At Ben Gurion, travelers are divided into three categories. The first is most preferred: Jews, both Israeli and non-Israeli; the second is considered “normal” and includes non-Jews; the third is “suspect” and is comprised of Arabs. A veteran security official tells the reporter that when he monitors travelers he’s not looking for someone who will try to hijack a plane. Rather, he’s seeking someone who looks like he’s trying to hide something; something that even he may not know he’s hiding because it’s been planted on him. The official continues that they’re taught to identify Arabs by certain unconventional measures including the shoes they wear. Because Arab villages have few paved roads their shoes tend to be dusty. The palms of a man’s hand can tell him that he’s a day laborer, meaning he’s more likely to be Arab. Wearing black stone-wash jeans, which are popular among Arab youth is another dead giveaway. He notes that one inspector was fired because she couldn’t successfully identify Arab Christians, who sometimes have Jewish-sounding names. ...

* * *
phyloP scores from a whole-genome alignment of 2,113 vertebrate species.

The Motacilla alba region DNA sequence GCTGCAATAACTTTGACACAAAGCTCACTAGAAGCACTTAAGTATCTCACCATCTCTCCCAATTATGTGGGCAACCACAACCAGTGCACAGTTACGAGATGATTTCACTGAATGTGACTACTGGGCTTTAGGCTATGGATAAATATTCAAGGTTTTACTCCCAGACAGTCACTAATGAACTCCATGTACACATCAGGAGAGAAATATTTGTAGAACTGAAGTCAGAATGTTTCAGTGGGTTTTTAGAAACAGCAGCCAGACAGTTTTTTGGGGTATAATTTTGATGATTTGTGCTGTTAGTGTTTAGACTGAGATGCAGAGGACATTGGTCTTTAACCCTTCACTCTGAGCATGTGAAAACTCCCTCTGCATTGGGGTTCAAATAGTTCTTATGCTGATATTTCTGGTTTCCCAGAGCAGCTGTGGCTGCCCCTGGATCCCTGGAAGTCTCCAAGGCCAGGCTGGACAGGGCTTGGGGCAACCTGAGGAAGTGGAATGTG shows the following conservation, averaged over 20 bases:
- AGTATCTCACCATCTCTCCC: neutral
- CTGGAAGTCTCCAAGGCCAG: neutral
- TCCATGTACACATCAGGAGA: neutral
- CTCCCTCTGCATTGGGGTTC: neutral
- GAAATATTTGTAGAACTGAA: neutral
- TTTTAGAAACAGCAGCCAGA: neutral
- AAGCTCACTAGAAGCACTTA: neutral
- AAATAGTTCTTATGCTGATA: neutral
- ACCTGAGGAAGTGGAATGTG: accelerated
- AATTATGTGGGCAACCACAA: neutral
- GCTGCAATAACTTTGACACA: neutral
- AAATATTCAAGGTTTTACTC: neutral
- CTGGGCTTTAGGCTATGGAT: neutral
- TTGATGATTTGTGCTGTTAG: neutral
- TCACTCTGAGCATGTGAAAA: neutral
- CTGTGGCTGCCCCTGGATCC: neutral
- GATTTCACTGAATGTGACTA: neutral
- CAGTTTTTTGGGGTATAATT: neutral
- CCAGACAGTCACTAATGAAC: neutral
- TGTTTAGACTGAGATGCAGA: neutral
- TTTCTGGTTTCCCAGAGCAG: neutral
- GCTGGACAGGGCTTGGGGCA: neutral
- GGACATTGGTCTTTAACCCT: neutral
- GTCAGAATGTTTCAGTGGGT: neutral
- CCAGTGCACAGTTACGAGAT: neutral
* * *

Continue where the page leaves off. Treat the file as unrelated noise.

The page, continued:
A Mizrahi Jew tells the reporter that since he’s taken to wearing glasses, growing his hair longer and more curly and added a moustache, he’s not taken for “Arab.” On his many trips abroad he’s experimented with Israeli security and if he doesn’t wear glasses he’s invariably detained. When he was clean-shaven, he found that he was viewed as more of a threat. In New York, it’s sexy and in Israel it’s threatening. The solution is to make yourself appear European, but in a sophisticated way. Adidas sneakers don’t go well with eyeglasses, so don’t get mixed up. But the best manner to avoid being profiled is to have a woman accompany, preferably a white woman. Another is to be in a group of individuals darker than you, because they’ll stop them and let you go.
Arab travelers note that colored stickers affixed to their passport picture and airline tickets identify their ethnicity. Jews get a yellow sticker and Arabs a different color.
Monday, May 30, 2016
Profiling Palestinians and Arabs at Ben Gurion Airport
The following is from journalist Richard Silverstein (October 26, 2015) commenting on profiling at Ben Gurion Airport while discussing a report from Mako (Hebrew).